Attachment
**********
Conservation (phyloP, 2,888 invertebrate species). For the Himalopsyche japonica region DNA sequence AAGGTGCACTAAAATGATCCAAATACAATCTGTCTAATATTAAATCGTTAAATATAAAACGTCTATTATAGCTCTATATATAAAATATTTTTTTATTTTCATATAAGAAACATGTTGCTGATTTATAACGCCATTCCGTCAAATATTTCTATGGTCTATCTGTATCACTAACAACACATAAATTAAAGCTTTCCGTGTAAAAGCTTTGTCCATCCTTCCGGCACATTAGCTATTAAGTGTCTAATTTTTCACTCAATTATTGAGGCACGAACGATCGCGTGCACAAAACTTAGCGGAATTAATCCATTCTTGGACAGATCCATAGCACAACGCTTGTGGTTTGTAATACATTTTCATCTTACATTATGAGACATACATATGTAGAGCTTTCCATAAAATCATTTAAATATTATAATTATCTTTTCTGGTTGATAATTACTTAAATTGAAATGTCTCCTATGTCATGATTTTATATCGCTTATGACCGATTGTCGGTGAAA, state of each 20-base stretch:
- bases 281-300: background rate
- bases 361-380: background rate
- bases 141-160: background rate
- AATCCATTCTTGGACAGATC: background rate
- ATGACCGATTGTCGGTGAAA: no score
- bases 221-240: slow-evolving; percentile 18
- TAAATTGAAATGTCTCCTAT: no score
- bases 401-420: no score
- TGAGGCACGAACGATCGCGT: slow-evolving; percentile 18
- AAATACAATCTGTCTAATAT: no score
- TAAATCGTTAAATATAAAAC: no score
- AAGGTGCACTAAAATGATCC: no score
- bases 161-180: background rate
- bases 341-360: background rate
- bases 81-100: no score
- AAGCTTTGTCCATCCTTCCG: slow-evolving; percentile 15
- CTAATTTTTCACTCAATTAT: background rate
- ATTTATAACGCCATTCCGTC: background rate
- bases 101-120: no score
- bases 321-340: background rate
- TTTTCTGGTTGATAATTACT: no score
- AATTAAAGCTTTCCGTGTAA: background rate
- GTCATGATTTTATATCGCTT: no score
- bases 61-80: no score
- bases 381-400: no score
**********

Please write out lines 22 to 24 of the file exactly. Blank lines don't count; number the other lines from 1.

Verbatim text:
- TTTTCTGGTTGATAATTACT: no score
- AATTAAAGCTTTCCGTGTAA: background rate
- GTCATGATTTTATATCGCTT: no score